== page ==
If your dog still refuses to eat his or her favorite treats you will be able to rule out your dog being picky as the reason.

3. Mental Health

Another big factor that can contribute to your dog’s willingness to turn his or her nose up to food would be mental health issues. Believe it or not, but dogs can suffer from a variety of mental health issues just like humans.

Whether they are suffering from depression or anxiety, these conditions can decrease a dog’s appetite. Because of this, you want to consider whether or not there have been any significant changes in their lifestyle that would lead to a change in their mental and emotional state.

These changes can include adding a new member to the family, adding a new pet to the family, making the move to a new home, or something else entirely.

4. Boredom

Another reason your dog might refuse to eat is due to boredom. While it might sound silly, your dog can grow tired of the food that he or she is eating.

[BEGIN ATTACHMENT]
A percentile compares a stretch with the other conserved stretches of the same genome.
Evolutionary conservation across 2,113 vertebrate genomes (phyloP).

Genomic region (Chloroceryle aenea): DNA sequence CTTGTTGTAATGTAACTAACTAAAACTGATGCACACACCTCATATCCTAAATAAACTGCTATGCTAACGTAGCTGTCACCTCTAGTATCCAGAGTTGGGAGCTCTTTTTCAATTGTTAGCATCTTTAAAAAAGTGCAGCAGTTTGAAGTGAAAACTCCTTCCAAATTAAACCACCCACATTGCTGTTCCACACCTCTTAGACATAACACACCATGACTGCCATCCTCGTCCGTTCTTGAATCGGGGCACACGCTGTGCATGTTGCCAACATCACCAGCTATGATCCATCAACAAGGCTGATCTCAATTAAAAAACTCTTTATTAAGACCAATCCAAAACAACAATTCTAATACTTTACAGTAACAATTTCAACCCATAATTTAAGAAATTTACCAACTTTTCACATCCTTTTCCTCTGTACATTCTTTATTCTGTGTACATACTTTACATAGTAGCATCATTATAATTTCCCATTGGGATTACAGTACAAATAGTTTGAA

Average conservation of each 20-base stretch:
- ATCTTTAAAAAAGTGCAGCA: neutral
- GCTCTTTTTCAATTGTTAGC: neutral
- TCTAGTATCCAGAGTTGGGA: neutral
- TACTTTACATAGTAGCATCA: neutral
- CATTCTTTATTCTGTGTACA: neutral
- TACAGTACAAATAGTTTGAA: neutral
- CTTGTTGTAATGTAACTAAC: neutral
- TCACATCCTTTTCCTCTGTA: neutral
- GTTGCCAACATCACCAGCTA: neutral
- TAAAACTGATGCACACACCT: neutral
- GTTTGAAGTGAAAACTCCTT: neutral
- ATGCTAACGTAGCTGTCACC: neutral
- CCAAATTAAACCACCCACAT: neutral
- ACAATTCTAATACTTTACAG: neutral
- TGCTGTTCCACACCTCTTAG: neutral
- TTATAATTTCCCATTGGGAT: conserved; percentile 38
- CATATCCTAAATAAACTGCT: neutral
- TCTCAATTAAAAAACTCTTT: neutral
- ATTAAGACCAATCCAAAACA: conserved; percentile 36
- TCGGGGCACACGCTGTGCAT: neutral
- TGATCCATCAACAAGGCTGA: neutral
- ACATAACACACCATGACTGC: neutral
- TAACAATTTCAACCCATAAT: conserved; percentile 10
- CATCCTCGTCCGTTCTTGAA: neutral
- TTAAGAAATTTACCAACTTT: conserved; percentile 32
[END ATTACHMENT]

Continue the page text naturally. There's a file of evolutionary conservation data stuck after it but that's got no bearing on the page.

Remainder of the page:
Therefore, you might confuse your dog avoiding eating with something else when it’s really due to them being bored with eating the same food. That being said, your dog is not likely to get bored of the food he or she is eating unless another food is introduced or they experience some external factor that gets them tired of it.

As mentioned by having a picky dog, you can test out whether or not boredom is the cause by simply switching the formula of the food that you are feeding them.

This will allow you to see if your dog is simply tired of the same formula that you have been feeding them.